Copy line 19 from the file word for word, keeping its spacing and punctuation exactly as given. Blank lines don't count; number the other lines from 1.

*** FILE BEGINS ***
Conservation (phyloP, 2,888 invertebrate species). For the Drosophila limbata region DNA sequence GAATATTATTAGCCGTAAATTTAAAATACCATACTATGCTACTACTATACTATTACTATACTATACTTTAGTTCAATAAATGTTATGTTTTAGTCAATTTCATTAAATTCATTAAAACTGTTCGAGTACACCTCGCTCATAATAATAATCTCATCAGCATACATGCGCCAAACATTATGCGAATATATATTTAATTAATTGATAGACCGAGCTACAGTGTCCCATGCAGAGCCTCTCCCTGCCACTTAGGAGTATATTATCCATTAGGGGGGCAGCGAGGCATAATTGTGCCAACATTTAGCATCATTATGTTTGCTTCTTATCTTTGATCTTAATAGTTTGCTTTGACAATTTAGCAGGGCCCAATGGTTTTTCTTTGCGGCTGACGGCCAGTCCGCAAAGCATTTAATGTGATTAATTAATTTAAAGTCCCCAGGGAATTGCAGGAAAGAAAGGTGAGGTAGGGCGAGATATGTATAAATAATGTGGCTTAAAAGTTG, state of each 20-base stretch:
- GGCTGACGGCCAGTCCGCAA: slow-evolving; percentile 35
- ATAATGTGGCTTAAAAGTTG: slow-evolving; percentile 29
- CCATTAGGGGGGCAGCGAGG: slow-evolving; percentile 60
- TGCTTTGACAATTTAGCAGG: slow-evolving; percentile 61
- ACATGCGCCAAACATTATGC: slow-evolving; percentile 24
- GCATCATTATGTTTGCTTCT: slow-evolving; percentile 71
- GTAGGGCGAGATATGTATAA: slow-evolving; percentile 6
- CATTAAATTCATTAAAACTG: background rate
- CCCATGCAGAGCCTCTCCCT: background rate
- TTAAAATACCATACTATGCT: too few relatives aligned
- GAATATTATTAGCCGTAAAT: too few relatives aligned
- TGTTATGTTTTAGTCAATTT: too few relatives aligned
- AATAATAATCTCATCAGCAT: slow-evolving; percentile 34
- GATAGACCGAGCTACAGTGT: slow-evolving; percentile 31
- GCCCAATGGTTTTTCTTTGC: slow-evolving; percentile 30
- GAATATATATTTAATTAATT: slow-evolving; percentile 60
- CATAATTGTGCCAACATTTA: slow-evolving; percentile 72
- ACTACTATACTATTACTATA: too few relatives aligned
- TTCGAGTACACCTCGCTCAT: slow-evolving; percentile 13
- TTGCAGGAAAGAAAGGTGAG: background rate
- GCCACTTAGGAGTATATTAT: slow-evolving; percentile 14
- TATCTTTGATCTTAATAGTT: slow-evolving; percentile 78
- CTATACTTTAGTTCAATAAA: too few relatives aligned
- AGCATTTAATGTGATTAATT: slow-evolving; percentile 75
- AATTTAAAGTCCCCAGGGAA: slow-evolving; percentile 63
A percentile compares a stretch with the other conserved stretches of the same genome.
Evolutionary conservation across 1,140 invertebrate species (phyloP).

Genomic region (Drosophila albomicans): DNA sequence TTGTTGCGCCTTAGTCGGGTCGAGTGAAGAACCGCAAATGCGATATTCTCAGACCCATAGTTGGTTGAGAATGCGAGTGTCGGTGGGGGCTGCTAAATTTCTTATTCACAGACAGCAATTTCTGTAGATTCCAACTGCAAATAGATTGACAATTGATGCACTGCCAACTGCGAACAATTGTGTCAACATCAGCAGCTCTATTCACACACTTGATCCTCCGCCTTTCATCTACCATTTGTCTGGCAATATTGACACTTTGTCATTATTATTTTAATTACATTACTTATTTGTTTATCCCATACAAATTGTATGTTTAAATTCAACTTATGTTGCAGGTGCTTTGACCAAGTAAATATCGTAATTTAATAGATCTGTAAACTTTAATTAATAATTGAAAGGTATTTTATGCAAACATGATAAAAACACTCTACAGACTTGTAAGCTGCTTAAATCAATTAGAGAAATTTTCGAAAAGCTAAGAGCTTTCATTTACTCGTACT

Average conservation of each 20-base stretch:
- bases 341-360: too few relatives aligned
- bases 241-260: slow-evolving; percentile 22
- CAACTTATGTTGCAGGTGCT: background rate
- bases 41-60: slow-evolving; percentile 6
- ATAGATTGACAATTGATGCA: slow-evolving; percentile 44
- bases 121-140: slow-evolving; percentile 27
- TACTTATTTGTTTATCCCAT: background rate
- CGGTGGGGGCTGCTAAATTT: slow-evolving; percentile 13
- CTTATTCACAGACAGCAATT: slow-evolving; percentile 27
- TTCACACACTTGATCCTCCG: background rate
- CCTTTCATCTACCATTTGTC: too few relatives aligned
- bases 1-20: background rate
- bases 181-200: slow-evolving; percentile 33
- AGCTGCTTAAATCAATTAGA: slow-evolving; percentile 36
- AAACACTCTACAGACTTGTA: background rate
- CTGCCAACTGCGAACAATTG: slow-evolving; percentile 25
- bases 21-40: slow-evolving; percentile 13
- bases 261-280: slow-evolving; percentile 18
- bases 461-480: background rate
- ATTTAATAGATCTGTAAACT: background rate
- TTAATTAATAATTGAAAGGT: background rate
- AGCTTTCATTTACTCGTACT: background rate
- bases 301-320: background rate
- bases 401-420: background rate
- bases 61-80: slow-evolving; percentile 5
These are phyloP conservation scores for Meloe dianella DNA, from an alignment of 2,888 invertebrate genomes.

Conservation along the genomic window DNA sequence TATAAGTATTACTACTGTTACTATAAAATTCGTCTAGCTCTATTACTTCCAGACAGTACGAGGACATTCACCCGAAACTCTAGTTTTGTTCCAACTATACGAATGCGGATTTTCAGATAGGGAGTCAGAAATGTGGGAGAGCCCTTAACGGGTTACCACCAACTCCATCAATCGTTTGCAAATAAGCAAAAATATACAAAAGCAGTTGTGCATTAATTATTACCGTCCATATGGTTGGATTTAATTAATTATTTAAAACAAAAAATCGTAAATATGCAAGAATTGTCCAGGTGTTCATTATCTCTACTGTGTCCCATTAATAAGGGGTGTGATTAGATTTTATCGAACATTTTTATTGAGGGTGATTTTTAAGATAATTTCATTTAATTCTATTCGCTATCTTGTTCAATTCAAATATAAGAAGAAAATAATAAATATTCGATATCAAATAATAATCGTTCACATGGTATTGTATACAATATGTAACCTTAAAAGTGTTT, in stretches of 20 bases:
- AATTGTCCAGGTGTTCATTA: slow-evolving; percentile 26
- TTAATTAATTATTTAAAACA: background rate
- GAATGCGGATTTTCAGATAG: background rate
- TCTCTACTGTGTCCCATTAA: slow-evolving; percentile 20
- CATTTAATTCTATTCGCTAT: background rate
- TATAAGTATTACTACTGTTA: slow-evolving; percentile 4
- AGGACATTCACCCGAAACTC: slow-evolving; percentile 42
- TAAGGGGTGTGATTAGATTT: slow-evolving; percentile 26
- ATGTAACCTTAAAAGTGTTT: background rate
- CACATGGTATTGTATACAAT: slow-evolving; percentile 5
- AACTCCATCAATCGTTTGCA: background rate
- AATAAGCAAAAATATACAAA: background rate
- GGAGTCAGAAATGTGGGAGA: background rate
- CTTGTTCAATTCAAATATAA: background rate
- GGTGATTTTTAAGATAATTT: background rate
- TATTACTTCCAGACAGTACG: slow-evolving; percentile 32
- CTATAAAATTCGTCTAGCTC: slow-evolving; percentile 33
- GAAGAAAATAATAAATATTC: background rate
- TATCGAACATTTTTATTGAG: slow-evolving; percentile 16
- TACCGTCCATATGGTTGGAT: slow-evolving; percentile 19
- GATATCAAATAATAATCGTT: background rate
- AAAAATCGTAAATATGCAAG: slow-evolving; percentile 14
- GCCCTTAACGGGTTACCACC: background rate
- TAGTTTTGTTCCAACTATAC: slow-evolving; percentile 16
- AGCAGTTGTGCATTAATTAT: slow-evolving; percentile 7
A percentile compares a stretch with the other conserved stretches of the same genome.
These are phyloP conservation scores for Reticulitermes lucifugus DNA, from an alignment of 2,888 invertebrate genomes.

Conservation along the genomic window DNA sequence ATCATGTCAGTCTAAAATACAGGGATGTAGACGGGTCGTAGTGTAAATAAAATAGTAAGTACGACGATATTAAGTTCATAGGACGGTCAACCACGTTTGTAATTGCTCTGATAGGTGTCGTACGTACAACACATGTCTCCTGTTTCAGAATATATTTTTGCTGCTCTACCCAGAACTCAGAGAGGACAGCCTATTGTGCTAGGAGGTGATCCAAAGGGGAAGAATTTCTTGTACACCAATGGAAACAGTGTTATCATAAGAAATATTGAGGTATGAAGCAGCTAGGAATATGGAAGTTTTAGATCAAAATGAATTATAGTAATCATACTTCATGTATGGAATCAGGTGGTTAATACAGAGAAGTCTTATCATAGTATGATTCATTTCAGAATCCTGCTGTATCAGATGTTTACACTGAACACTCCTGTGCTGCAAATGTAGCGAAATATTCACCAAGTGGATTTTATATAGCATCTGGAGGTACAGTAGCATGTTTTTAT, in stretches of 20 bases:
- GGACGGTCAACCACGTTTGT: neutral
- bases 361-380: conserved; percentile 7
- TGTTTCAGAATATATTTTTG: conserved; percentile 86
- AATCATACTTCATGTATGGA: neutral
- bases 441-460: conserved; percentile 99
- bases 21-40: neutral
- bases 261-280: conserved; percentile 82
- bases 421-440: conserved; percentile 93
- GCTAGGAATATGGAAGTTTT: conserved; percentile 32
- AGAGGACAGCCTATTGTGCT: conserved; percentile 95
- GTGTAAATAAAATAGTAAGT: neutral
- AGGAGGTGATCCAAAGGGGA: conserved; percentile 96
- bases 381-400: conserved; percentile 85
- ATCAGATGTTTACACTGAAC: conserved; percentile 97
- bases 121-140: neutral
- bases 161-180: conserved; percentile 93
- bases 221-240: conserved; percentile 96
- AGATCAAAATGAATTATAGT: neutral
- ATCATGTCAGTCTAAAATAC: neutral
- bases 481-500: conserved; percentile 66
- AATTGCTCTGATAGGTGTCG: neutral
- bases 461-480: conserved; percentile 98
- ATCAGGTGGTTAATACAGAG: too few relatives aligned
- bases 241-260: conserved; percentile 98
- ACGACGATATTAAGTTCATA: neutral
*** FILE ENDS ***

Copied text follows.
- ACTACTATACTATTACTATA: too few relatives aligned